Posted on February 5, 2021
You’ll often hear Stephen King described as a “cinematic writer”, someone whose work is so visceral and visual it can be turned directly into a screenplay without much effort. So the question comes to mind, “Why does Hollywood mess it up so exuberantly and so regularly?”
The first reason has to do with length. King’s best adaptations are of his novellas and short stories. When it comes to the novels, there’s just so much there it can’t all be packed into even a three hour runtime.
But this should no longer be a problem with the rise of the limited series. After all, they made an excellent adaptation of The Stand in the 90s by stretching it out into a miniseries.
So if we’ve already had one good adaptation of The Stand for TV, why did we need another one and how did it go so spectacularly wrong? Well, I can’t answer the first question, but I have a few guesses on the second.
First of all, its time framing is terrible. By making the plague and the journey into flashbacks and the Boulder settlement the present, they robbed the story of its mystery. King has written stories, namely It, that work best by flipping back and forth between the past and the present, but The Stand isn’t one of them. The Stand is the story of a magical journey and you don’t start a magical journey at the end.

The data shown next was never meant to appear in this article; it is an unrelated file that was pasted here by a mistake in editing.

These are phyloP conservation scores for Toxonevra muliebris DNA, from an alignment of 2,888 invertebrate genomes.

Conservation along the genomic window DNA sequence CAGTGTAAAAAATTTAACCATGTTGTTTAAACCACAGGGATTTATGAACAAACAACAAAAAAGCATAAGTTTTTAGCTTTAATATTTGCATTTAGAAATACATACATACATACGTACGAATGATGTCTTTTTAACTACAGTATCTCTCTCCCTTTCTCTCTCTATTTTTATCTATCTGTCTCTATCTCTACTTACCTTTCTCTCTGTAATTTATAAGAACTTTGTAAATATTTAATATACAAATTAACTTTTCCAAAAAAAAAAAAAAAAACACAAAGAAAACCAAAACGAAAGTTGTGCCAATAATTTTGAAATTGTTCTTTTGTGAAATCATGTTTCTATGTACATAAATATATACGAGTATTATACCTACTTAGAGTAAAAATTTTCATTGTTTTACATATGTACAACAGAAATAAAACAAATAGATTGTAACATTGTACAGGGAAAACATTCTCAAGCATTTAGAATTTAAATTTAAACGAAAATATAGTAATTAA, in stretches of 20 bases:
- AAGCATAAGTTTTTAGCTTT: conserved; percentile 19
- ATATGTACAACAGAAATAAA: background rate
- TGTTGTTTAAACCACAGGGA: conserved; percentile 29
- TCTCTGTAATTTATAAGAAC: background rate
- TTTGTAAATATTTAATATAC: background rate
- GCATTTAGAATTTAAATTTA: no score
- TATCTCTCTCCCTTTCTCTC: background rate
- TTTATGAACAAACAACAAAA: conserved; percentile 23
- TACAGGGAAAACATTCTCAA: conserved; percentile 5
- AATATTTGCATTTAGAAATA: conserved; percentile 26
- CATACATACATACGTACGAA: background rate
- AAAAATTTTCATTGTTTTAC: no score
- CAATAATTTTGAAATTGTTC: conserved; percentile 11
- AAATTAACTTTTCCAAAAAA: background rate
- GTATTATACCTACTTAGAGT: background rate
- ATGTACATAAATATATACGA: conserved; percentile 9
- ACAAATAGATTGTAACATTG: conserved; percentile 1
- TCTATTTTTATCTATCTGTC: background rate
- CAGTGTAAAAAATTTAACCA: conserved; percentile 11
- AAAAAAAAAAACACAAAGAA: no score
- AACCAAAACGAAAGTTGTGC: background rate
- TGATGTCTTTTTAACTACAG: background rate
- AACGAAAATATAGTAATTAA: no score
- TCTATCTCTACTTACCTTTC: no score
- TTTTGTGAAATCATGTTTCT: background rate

Secondly, they hollowed out the characters. This grim, mushmouthed defeatist is not Stu Redman. I know Stu Redman. Stu Redman was a friend of mine, and this guy is no Stu Redman. The book (and Gary Senise’s portrayal in the miniseries) really fleshes the man out. The book is full of complete characters with depth and behaviors who are in the process of discovery, some heading to one conclusion and others to a different one.
What happened isn’t the story. It’s the process of surviving an extinction event and coming to understand your place in this new world. This reboot is boring because it’s a dreadful trudge instead of a magical journey.
This reboot reminds me — in the worst possible way — of the truly awful 2004 remake of Salem’s Lot. There is something about modern development execs who really don’t get the fun and joy of a Stephen King story and their response is to darken it down to a gray smudge.
The one brilliant exception this was the movie version of It. That was a fun movie that captured the true Stephen King spirit.
I have to admit I only made it through two episodes of the reboot. We have so many options for high quality entertainment now that there’s just no reason to put up with a ponderous, slow-moving dirge that sucks the fun out of one of the all time great fantasies.